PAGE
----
Up until March of 2020, the relationships that OCS operators built with customers were mainly done through routine face-to-face interactions: regular visits from drivers and sales reps to key accounts to make sure needs were being met and exceeded. But once everything shut down due to Covid, many operators struggled to maintain some of those relationships. After all, what’s there to even do when your customers close their doors? A lot, actually.
It sounds counterintuitive, but staying top of mind when your customers don’t need your service helps in the long run. Eventually, once they are ready for what you offer, you’ll be one of the first companies they contact. This is what sales and marketing pros call mindshare, and leveraging online tools and mediums can do the trick.
While in-person meetings will always be the core of building strong relationships with your customers, reinforcing them through digital channels remains an important aspect of serving them well–a big lesson learned in the last two years. Using the right tools and technology effectively can reinforce the face-to-face relationships you’ve built over the years with your customers, and thus better serve their needs.
Out of sight, top of mind
When the pandemic first hit, and some of your best accounts suddenly shuffled employees to a remote working policy, were you in a position to routinely communicate with them?
Outside of direct phone calls and emails, were you able to reinforce the value of your service and stay top of mind so when the office did reopen, you were right there and ready to pick up where things left off?
Your answer to these questions may be yes, but a lot of operators started to go weeks even months between communicating with some of their customers.
Across many industries, companies that maintained a strong online presence using social media, their website, and email marketing were able to stay in front of their customers on a regular basis. These efforts helped them stay top of mind so when offices did reopen, and the need for their service arose, they were the ones who got the phone call.
Improve brand and customer experience
Brand. Customer experience. Blah blah blah. What is this, a college course?
On the surface, these terms might just sound like marketing speak that large, multi-national companies like Apple or Nike, who have amassed millions of customers and fans, need to worry about. So what do these ideas have to do with you? Let’s go beyond just the words for a minute.
Every company, large or small, has a certain personality to it. The way employees talk to their customers. The speed at which problems are resolved. The feeling customers get when doing business with a company. All these experiences add up in the customer’s mind and create a certain perception. That perception, which manifests itself as reputation, is your brand. In short, the term brand doesn’t just refer to your logo and the colors on your website and creative ad campaigns. Brand is your company’s personality.
As for customer experience, this relates to the specific touchpoints your customers have when doing business with you. How they order products from you, for example, creates a certain kind of customer experience. Is that a good experience or bad one, fraught with friction, frustrations, and time-consuming tasks? Your customers will decide.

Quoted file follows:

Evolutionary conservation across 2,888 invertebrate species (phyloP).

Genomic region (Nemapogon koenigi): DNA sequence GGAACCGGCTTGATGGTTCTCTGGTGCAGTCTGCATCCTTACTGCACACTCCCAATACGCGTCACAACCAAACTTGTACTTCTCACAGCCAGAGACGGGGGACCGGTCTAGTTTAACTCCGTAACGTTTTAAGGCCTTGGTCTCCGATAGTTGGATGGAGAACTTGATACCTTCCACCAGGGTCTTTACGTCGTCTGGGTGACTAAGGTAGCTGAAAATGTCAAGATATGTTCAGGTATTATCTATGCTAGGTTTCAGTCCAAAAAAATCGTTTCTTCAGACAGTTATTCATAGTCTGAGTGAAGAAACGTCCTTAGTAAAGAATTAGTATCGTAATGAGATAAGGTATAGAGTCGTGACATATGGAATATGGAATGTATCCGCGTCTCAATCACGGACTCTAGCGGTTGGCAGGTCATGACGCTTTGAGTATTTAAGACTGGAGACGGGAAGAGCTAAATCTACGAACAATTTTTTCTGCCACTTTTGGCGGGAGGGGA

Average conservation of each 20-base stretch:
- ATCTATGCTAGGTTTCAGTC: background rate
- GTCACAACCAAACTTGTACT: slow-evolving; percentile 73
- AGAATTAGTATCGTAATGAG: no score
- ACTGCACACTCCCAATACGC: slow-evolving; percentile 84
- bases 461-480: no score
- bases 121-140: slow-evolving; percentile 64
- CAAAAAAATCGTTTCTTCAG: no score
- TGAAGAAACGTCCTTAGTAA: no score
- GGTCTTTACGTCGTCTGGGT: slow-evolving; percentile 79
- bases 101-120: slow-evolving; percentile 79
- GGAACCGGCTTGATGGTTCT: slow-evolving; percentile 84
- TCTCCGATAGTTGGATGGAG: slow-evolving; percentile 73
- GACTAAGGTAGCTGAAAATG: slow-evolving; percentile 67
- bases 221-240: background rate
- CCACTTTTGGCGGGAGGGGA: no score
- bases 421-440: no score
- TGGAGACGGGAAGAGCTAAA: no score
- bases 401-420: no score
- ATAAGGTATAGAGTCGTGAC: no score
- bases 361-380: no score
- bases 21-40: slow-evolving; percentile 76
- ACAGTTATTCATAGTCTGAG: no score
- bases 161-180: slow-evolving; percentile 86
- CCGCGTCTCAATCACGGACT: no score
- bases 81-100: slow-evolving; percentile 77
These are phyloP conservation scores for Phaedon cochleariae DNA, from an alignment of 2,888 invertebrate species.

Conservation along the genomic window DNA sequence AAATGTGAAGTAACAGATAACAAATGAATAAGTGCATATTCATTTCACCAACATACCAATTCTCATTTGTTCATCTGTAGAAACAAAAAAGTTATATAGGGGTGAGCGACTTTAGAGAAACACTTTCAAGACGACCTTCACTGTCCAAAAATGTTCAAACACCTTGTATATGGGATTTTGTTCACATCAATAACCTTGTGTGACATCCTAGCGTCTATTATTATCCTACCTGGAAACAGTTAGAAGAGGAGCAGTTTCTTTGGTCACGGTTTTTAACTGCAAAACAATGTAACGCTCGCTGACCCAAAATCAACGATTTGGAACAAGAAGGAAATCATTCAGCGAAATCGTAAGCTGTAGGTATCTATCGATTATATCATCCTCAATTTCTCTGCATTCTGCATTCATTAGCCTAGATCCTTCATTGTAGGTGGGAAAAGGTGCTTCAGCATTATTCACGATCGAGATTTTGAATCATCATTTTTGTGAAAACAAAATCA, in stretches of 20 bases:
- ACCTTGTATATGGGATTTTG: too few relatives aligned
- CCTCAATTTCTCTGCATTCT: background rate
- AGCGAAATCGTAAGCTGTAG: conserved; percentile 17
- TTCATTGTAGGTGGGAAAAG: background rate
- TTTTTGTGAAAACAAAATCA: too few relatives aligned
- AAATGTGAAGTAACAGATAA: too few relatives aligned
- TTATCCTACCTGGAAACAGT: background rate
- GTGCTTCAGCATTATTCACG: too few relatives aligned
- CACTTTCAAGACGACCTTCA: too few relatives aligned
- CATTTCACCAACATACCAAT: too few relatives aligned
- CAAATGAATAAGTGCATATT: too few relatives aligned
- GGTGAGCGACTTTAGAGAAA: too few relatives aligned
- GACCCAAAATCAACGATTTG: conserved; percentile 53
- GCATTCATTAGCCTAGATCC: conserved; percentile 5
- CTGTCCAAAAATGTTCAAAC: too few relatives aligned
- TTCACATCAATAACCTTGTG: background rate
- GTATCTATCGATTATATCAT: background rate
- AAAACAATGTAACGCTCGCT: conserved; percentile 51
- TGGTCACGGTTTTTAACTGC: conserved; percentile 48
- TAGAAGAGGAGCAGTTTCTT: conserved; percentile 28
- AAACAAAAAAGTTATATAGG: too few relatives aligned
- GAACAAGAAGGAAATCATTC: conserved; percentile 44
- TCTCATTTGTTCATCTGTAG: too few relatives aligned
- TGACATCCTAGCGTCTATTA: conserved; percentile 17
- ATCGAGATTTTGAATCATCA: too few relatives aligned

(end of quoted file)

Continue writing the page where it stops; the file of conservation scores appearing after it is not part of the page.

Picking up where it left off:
It’s in every operator’s best interest then to take their brand and customer experiences seriously. Using digital forms of communication can build and improve the perception of your company, and foster positive relationships through specific experiences. Staying in touch with customers via email, promoting products and sharing insightful or entertaining content on social channels, and writing interesting articles that speak to your customers’ needs or problems go a very long way in building relationships with them.
Where to start
When it comes to executing on this, where do you begin? The tools and platforms are many, but here are some top ways to build and maintain digital relationships with your customers.
An email list is like the holy grail for business owners. It allows you to communicate directly with your customers and prospects in a way that is more intimate than a shotgun approach like social media.
Does this make social media useless? Not at all. It’s an easy way for you to continuously show up in front of your customers and remind them of the value you bring. Use it to promote certain products or create simple messages you know your customers will appreciate.
This is the core of your digital relationship building, especially if you use online ordering. Getting people to your website increases the chances of them seeing everything you have to offer and helps create the desire for those products and services.
As mentioned above, how your customers order from you creates an experience for them. Simple plain text emails and spreadsheets can work fine, but an online ordering platform presents a huge opportunity to give customers an experience when you’re not physically present. It’s also very convenient for customers, which makes for a great experience.
It’s important to be realistic about how you approach this. No, you’re not Coca-Cola with a marketing team of hundreds and a budget of millions. So don’t set your goals and expectations too high. But rest assured that small, local businesses across the country and the world use these very tactics and channels to maintain and build great relationships with their customers, which in turn helps reel in more business.